22 April 2005


From Jal Khambata

NEW DELHI: A media report on South Africa's biggest weapon manufacturer Denel allegedly paying the British agents to influence India's purchase of the light ordnance anti-material guns and Defence Minister Pranab Mukherjee quickly freezing all deals with the firm "as a matter of routine" may turn out to be an attempt to benefit Bofors once again.

The whole exercise is seen here in the defence circles as an attempt to kill the competitor of Bofors that would have otherwise secured the order before the end of this year.

The Swedish Bofors AB company that was blacklisted for the alleged kickbacks in 1987 during Rajiv Gandhi's regime to bag the Howitzer gun order and that now goes by the new name of SBS Defence Systems AB is bound to gain a multi-million dollar Indian contract worth Rs 12,000 crores once Denel is eliminated.

The defence experts say India's requirement to upgrae and re-equip its artillery is so big that there should be no surprise if the South African media report were deliberately planted to eliminate Denel which had nearly bagged the order since after the last trials in December 2004. Such dirty games go on among the big defence manufacturers and dealers.

Already two trials have been completed, putting Denel on the top and the Army was scheduled to conduct the last "summer trials" of the 155mm/52 calibre howitzers in the Rajasthan deserts in the next two months before the deal is struck and put before the Cabinet Committee on Security (CCS) for the final approval.

Late Rajiv Gandhi was accused of playing the key role in getting the Bofors the 1987 order for the guns and there should be no surprise if again someone big in the Congress is behind the attempt to re-establish the same Bofors in India with the biggest arms deal.

The order of the anti-material guns bagged by Denel involving the alleged commission paid to get the Price Negotiating Committee's papers from a British firm was too small, just Rs 300 crores, as compared to what is at stakes in the Indian Army's bid to upgrade its artillery.

Bofors, or better call it by the new name SBS Defence Systems AB, were one of the three contenders with its FH 77 B05LS2 while the other two contenders were Denel with its G-5/2000 and Israel's Soltam with their TIG 2002.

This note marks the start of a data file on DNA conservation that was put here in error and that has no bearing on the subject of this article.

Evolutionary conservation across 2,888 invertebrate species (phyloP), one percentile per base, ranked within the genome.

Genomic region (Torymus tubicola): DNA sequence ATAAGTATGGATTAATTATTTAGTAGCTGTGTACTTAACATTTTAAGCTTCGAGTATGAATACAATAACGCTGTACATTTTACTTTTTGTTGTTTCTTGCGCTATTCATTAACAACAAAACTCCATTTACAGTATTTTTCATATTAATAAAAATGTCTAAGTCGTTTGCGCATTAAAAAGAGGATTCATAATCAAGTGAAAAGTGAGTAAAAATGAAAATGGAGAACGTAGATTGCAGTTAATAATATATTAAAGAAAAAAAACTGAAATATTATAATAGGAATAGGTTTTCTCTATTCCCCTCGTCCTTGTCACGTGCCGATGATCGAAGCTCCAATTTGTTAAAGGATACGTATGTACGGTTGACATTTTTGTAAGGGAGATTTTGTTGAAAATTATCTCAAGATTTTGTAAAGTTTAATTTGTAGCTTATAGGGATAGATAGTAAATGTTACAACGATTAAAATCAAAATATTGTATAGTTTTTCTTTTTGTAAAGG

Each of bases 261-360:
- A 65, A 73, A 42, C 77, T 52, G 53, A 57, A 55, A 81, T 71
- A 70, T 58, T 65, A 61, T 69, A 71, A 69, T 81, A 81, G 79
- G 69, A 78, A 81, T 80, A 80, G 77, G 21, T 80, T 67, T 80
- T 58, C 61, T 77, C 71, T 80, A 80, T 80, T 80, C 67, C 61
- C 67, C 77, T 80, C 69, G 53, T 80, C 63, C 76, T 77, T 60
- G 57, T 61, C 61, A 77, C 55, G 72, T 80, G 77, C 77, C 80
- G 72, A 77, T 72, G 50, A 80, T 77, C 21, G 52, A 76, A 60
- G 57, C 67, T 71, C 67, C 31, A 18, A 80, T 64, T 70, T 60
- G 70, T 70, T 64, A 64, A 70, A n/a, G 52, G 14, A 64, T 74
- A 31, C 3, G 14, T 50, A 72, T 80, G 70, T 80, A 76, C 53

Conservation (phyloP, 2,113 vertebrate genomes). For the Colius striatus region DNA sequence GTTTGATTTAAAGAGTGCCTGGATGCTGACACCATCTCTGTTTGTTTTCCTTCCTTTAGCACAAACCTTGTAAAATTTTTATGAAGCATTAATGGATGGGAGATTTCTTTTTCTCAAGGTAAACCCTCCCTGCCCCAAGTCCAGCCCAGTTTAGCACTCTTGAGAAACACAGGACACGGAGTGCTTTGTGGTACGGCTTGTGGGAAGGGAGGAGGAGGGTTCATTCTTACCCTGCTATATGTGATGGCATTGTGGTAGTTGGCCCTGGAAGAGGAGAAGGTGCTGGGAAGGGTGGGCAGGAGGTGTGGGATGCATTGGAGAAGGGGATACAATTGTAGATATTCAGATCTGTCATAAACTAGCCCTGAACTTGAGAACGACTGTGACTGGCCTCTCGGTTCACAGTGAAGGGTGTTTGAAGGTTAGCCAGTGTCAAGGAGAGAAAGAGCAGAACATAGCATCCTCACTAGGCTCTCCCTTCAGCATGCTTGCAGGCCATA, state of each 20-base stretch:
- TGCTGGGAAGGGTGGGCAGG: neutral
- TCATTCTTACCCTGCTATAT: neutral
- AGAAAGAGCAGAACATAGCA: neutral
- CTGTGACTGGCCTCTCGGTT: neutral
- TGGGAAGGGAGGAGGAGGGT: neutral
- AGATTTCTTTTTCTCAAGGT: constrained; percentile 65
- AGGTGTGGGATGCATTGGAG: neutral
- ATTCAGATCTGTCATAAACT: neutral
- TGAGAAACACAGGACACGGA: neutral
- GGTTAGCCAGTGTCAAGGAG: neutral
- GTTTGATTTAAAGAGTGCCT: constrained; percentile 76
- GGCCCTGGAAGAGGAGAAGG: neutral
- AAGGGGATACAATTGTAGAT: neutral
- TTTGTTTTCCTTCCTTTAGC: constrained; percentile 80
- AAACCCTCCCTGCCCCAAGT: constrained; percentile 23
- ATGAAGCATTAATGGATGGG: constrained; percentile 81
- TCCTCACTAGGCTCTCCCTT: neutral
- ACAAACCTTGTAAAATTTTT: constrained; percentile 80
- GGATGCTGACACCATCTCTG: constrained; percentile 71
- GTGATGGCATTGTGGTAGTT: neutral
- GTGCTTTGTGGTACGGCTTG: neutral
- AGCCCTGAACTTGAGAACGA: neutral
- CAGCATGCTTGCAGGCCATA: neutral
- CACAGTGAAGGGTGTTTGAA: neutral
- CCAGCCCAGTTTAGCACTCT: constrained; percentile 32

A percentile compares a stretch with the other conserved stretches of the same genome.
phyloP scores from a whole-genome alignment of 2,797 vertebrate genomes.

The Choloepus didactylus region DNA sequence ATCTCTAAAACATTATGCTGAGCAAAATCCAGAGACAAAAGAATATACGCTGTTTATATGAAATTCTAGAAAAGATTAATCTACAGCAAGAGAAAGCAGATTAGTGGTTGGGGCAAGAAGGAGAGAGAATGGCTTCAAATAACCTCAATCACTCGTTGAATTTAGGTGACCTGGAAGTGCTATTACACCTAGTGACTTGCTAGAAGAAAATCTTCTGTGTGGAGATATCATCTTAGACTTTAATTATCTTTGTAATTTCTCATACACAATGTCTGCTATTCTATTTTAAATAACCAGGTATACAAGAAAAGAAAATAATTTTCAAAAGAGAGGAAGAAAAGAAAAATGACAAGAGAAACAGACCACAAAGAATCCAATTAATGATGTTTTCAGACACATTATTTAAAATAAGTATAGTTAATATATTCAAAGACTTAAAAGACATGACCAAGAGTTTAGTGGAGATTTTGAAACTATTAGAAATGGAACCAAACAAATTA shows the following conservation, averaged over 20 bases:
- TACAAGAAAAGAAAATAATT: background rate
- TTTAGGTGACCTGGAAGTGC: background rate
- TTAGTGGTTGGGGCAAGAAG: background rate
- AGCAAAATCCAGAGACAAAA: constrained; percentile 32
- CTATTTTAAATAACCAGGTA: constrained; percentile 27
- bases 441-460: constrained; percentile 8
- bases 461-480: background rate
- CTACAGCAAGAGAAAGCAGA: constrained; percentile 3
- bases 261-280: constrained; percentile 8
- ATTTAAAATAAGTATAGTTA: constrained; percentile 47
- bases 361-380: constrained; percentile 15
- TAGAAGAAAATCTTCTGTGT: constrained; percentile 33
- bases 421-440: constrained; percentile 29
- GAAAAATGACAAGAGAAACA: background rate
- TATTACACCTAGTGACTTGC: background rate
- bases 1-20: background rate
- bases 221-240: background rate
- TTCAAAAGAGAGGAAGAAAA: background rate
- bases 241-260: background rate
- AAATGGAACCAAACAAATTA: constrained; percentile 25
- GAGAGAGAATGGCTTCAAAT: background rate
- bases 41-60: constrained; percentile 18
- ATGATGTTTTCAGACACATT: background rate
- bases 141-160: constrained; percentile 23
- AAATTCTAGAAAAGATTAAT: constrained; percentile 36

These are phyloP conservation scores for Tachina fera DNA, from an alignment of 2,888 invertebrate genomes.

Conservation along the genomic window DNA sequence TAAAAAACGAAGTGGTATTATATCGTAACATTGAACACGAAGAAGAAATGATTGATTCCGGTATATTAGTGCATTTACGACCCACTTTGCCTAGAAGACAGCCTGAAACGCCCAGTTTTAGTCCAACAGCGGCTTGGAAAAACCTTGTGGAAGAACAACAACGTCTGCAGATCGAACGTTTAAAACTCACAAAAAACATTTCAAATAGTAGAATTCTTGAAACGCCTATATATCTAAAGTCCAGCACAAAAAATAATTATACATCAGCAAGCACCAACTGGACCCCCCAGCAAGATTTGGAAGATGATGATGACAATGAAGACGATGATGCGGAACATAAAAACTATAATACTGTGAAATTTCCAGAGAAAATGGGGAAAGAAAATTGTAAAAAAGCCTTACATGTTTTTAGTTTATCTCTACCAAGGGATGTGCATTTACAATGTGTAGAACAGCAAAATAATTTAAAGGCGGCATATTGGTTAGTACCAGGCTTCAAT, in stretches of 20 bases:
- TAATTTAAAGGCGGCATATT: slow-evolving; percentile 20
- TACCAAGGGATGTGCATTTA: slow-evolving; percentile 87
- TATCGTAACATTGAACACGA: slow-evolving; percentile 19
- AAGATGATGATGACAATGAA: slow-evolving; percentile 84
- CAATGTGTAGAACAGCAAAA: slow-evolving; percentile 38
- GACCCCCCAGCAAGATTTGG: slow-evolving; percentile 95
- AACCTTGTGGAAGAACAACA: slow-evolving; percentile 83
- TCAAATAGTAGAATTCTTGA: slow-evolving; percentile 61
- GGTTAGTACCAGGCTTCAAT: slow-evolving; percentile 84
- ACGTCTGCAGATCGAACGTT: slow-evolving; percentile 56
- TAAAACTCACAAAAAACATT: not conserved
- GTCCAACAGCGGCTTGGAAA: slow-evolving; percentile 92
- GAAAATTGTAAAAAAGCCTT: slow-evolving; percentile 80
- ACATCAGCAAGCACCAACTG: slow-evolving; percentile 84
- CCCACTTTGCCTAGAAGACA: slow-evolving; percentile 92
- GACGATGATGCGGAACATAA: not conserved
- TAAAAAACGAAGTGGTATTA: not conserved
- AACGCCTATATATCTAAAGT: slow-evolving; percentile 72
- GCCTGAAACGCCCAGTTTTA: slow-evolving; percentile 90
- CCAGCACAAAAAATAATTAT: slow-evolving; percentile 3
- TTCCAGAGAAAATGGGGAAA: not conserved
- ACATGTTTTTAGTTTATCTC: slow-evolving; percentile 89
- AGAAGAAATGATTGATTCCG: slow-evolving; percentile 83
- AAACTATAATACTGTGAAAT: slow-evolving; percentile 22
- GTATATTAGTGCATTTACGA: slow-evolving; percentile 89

Though the Army has kept under tight wraps the results of the two trials of the sample supplies from these three firms, the international defence journals have reported technical doubts about the efficiency of Soltam's supplies, thus leaving only Denet and Bofors in the race.

After Thursday's decision of Defence Minister Pranab Mukherjee to put on hold all transactions with Denel, the South African company is automatically knocked out of the race, the Indian artillery is left with just one vendor to deal with and that is Bofors.

The practice is not to award the tender in the situation of a single vendor and re-tender the requirement, but there should be no surprise if the Cabinet Committee on Security (CCS), which is all powerful, decides to approve Bofors citing how the Indian Army would suffer a setback in its projections to convert its entire artillery comprising big guns of 155mm/52 calibre if the placement of the order is delayed.

The Rs 300-crore contract for supply of the anti-material guns was awarded to Denel when George Fernandes was the Defence Minister and it was also during his tenure that the Indian Army that had last bought 410 pieces of heavy artillery from Bofors had started looking for the bigger guns that can be towed or wheeled, self-propelled and tracked.

According to the defence magazines, Denel had nearly bagged the order for the 155mm tracked version named "Bhim" which would have involved mounting of the Denel make of turret and barrel on the chasis of the indigenously manufacture Arjun Tanks.